Back in my homeland, as the summer season begins starts the season of stocking up food stuff, preserves, dry fish, spice powders, etc for the upcoming raining and winter seasons that follow the summers. Summers mark the availability of many fruits, one of which is the mangoes.
In our native language (Konkani) “Ambli” means raw baby mangoes while “God Lonche” means sweet pickle/preserve. This is very commonly made and preserved dish during the mango season in most of the Goan households. You can just eat it as is like dessert or serve it with chapati or roti (tortilla).
- 3 medium-sized raw baby mangoes, peeled and cubed or cut into small thin slices.
- 10-15 green chillies, cut lengthwise ( adjust the number as per how spicy the chilies are)
- 1 tsp mustard seeds
- One 1/2 inch piece of Shankar chap hing or 1/4-1/2 tsp asafoetida
- Around 500 g jaggery, grated
- Salt as per taste
- In a small frying pan, dry roast the mustard seeds and hing. Once cooled, roughly powder them using mortar and pestle.
- In a saucepan, add the mango pieces, chillies and enough water such that the mango pieces are well covered.
- Cover and cook till the mango pieces are well cooked.
- Once cooked, strain the mango and chili pieces and keep aside.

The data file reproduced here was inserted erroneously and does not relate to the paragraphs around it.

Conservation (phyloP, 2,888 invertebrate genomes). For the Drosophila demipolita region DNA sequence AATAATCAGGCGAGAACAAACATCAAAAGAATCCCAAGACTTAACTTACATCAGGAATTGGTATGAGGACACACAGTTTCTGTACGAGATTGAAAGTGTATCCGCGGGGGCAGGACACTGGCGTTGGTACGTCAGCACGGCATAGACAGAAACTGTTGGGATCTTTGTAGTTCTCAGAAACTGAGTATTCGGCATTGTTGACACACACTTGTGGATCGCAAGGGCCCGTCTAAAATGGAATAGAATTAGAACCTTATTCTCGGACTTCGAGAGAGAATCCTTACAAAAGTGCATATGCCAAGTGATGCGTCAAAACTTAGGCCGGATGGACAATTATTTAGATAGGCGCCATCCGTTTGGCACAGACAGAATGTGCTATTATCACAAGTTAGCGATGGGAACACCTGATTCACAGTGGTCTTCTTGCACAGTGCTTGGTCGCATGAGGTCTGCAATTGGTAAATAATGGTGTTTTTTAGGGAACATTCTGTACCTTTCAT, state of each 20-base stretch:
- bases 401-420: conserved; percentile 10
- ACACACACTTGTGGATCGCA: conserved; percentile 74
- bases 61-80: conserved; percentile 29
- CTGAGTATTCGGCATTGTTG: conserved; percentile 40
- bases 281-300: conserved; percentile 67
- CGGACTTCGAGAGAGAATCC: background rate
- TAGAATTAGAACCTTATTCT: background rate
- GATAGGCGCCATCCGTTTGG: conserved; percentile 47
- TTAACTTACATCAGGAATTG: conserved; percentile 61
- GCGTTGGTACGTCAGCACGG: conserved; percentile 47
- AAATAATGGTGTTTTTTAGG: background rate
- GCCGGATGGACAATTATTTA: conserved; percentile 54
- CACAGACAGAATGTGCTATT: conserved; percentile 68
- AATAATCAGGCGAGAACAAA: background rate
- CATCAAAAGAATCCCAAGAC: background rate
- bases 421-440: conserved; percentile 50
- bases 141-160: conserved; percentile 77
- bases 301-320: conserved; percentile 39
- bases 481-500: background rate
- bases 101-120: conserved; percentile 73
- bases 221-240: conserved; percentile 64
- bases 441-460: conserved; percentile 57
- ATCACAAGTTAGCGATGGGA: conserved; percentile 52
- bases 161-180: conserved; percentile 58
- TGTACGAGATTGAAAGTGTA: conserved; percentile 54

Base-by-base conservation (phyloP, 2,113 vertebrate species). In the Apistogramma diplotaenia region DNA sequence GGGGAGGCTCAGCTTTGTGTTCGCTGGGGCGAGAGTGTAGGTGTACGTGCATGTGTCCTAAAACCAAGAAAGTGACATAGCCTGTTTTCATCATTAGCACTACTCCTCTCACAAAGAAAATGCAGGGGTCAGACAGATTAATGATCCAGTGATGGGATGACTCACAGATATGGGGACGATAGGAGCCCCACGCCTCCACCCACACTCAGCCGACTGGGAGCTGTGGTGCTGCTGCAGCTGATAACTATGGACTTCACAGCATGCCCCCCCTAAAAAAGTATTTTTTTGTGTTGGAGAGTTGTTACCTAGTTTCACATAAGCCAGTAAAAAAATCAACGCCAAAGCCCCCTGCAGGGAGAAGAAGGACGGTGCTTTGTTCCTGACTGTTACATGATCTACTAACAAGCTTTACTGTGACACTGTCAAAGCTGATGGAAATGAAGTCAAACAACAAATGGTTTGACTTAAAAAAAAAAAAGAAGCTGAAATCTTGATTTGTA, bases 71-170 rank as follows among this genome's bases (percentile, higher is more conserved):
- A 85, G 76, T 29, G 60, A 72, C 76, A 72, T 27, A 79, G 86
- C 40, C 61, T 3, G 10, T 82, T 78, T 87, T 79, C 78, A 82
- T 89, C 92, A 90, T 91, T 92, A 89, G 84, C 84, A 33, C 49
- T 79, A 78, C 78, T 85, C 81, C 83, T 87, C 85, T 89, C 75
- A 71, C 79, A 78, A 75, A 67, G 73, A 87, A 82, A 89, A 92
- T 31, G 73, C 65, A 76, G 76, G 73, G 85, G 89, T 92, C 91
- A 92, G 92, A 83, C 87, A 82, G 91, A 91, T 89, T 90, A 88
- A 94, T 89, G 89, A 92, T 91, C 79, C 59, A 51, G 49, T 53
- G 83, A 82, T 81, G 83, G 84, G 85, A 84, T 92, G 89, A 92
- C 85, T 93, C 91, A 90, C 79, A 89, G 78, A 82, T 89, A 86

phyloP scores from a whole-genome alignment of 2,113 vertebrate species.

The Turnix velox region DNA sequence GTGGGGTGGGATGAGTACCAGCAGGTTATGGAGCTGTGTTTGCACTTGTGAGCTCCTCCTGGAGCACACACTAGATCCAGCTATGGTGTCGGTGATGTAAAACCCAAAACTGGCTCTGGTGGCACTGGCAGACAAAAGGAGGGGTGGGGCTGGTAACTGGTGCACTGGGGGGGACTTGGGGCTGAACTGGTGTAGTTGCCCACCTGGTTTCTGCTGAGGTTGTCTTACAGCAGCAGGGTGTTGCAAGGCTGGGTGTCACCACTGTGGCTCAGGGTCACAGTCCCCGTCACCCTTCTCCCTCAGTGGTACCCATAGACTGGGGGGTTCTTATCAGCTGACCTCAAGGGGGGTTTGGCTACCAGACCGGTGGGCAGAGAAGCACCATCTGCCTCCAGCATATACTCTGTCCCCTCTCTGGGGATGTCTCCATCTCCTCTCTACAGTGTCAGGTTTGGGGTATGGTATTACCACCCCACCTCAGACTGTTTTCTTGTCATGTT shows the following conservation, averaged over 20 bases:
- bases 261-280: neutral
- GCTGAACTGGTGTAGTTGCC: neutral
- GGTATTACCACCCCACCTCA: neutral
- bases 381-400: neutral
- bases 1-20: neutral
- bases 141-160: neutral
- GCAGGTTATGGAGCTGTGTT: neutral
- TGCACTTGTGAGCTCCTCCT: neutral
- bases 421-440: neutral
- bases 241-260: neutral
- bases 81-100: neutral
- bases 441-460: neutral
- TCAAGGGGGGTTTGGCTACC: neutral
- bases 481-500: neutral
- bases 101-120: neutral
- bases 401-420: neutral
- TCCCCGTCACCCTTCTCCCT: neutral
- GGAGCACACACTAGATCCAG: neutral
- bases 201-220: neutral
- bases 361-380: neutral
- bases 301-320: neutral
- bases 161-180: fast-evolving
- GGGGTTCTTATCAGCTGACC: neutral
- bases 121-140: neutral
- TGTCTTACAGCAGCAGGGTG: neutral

- To the residue water, add the jaggery. Start with around 300 g jaggery and then keep increasing as per your sweetness requirement.
- Once the jaggery is well dissolved, add the mango pieces, chillies, salt as per taste and powdered mustard hing mix. Mix well.
- Cook uncovered till desired consistency is achieved. It should not be too runny nor too thick.
- Cool and store refrigerated in an air tight container. Bring conserve to room temperature prior to serving and enjoy with roti or chapati.
The recipe is inspired from hebbers kitchen and yields pizza sauce good enough for 2-3 medium sized pizzas.
- 1 tbsp oil
- 6 tomatoes
- 3-4 garlic cloves, finely chopped
- 1/4 onion, finely chopped
- 3/4 tsp sugar
- 3/4 tsp Kashmiri red chili powder or paprika
- 1/2 tsp mixed Italian herbs
- 1/4 tsp red chili flakes
- Salt as per taste
- 1 tbsp tomato ketchup
- Blanch the tomatoes in boiling water. Allow to boil till the skin starts to leave.